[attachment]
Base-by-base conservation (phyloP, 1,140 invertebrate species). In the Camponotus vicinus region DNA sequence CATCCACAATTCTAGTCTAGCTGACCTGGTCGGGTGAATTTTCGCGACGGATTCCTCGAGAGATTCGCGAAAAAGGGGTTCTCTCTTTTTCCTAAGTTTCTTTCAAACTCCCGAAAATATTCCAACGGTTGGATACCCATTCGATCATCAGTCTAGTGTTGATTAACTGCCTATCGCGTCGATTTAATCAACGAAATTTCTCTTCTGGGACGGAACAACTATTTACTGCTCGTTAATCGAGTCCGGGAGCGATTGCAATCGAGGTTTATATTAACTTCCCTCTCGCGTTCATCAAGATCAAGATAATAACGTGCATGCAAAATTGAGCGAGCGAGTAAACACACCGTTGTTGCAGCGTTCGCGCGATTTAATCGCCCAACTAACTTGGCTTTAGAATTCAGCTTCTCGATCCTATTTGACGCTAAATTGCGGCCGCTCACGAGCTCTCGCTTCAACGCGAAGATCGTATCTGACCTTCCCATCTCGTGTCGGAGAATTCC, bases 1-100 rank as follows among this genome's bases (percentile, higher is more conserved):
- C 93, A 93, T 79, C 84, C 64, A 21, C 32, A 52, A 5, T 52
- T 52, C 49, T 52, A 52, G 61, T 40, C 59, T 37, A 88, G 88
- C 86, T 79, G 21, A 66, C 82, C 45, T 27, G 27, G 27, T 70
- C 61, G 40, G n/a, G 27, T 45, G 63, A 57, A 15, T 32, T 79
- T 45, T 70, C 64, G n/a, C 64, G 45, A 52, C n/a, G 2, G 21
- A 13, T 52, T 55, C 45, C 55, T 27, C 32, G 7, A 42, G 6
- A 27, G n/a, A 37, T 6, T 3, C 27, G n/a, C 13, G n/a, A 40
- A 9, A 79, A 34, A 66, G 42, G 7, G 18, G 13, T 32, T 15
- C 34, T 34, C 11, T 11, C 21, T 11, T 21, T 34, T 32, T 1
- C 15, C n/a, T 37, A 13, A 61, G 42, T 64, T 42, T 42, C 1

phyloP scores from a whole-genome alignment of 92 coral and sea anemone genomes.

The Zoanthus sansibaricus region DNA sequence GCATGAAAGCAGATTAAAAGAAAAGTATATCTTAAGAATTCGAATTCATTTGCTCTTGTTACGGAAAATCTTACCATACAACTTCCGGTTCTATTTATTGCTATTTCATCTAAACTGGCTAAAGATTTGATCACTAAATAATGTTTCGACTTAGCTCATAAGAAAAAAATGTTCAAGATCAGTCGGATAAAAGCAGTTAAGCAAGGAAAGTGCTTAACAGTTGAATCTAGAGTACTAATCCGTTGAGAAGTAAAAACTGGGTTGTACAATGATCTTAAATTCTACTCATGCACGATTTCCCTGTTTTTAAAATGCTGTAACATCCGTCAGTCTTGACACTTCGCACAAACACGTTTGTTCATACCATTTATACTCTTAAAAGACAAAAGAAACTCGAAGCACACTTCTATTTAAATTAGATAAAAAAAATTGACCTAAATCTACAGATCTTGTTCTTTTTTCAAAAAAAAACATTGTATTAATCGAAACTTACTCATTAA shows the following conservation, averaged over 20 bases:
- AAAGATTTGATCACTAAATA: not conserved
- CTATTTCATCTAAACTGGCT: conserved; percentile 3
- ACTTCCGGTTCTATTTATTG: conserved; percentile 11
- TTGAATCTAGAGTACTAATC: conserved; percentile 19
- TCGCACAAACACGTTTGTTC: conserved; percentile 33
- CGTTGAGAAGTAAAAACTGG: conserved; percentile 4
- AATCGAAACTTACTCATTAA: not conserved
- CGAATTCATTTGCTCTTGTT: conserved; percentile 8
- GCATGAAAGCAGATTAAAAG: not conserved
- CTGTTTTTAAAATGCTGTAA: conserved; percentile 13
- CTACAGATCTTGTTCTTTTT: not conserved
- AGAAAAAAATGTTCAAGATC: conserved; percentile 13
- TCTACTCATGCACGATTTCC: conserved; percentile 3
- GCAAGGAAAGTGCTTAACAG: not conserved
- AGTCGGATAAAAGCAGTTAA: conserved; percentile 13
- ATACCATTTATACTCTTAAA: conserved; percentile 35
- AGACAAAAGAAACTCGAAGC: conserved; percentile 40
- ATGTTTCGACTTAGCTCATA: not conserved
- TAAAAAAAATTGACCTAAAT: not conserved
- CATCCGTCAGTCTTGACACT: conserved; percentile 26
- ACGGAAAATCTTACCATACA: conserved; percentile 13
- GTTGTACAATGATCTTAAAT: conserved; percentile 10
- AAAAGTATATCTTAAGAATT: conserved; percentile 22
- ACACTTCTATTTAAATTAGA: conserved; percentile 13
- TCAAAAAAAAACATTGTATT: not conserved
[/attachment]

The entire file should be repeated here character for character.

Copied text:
Base-by-base conservation (phyloP, 1,140 invertebrate species). In the Camponotus vicinus region DNA sequence CATCCACAATTCTAGTCTAGCTGACCTGGTCGGGTGAATTTTCGCGACGGATTCCTCGAGAGATTCGCGAAAAAGGGGTTCTCTCTTTTTCCTAAGTTTCTTTCAAACTCCCGAAAATATTCCAACGGTTGGATACCCATTCGATCATCAGTCTAGTGTTGATTAACTGCCTATCGCGTCGATTTAATCAACGAAATTTCTCTTCTGGGACGGAACAACTATTTACTGCTCGTTAATCGAGTCCGGGAGCGATTGCAATCGAGGTTTATATTAACTTCCCTCTCGCGTTCATCAAGATCAAGATAATAACGTGCATGCAAAATTGAGCGAGCGAGTAAACACACCGTTGTTGCAGCGTTCGCGCGATTTAATCGCCCAACTAACTTGGCTTTAGAATTCAGCTTCTCGATCCTATTTGACGCTAAATTGCGGCCGCTCACGAGCTCTCGCTTCAACGCGAAGATCGTATCTGACCTTCCCATCTCGTGTCGGAGAATTCC, bases 1-100 rank as follows among this genome's bases (percentile, higher is more conserved):
- C 93, A 93, T 79, C 84, C 64, A 21, C 32, A 52, A 5, T 52
- T 52, C 49, T 52, A 52, G 61, T 40, C 59, T 37, A 88, G 88
- C 86, T 79, G 21, A 66, C 82, C 45, T 27, G 27, G 27, T 70
- C 61, G 40, G n/a, G 27, T 45, G 63, A 57, A 15, T 32, T 79
- T 45, T 70, C 64, G n/a, C 64, G 45, A 52, C n/a, G 2, G 21
- A 13, T 52, T 55, C 45, C 55, T 27, C 32, G 7, A 42, G 6
- A 27, G n/a, A 37, T 6, T 3, C 27, G n/a, C 13, G n/a, A 40
- A 9, A 79, A 34, A 66, G 42, G 7, G 18, G 13, T 32, T 15
- C 34, T 34, C 11, T 11, C 21, T 11, T 21, T 34, T 32, T 1
- C 15, C n/a, T 37, A 13, A 61, G 42, T 64, T 42, T 42, C 1

phyloP scores from a whole-genome alignment of 92 coral and sea anemone genomes.

The Zoanthus sansibaricus region DNA sequence GCATGAAAGCAGATTAAAAGAAAAGTATATCTTAAGAATTCGAATTCATTTGCTCTTGTTACGGAAAATCTTACCATACAACTTCCGGTTCTATTTATTGCTATTTCATCTAAACTGGCTAAAGATTTGATCACTAAATAATGTTTCGACTTAGCTCATAAGAAAAAAATGTTCAAGATCAGTCGGATAAAAGCAGTTAAGCAAGGAAAGTGCTTAACAGTTGAATCTAGAGTACTAATCCGTTGAGAAGTAAAAACTGGGTTGTACAATGATCTTAAATTCTACTCATGCACGATTTCCCTGTTTTTAAAATGCTGTAACATCCGTCAGTCTTGACACTTCGCACAAACACGTTTGTTCATACCATTTATACTCTTAAAAGACAAAAGAAACTCGAAGCACACTTCTATTTAAATTAGATAAAAAAAATTGACCTAAATCTACAGATCTTGTTCTTTTTTCAAAAAAAAACATTGTATTAATCGAAACTTACTCATTAA shows the following conservation, averaged over 20 bases:
- AAAGATTTGATCACTAAATA: not conserved
- CTATTTCATCTAAACTGGCT: conserved; percentile 3
- ACTTCCGGTTCTATTTATTG: conserved; percentile 11
- TTGAATCTAGAGTACTAATC: conserved; percentile 19
- TCGCACAAACACGTTTGTTC: conserved; percentile 33
- CGTTGAGAAGTAAAAACTGG: conserved; percentile 4
- AATCGAAACTTACTCATTAA: not conserved
- CGAATTCATTTGCTCTTGTT: conserved; percentile 8
- GCATGAAAGCAGATTAAAAG: not conserved
- CTGTTTTTAAAATGCTGTAA: conserved; percentile 13
- CTACAGATCTTGTTCTTTTT: not conserved
- AGAAAAAAATGTTCAAGATC: conserved; percentile 13
- TCTACTCATGCACGATTTCC: conserved; percentile 3
- GCAAGGAAAGTGCTTAACAG: not conserved
- AGTCGGATAAAAGCAGTTAA: conserved; percentile 13
- ATACCATTTATACTCTTAAA: conserved; percentile 35
- AGACAAAAGAAACTCGAAGC: conserved; percentile 40
- ATGTTTCGACTTAGCTCATA: not conserved
- TAAAAAAAATTGACCTAAAT: not conserved
- CATCCGTCAGTCTTGACACT: conserved; percentile 26
- ACGGAAAATCTTACCATACA: conserved; percentile 13
- GTTGTACAATGATCTTAAAT: conserved; percentile 10
- AAAAGTATATCTTAAGAATT: conserved; percentile 22
- ACACTTCTATTTAAATTAGA: conserved; percentile 13
- TCAAAAAAAAACATTGTATT: not conserved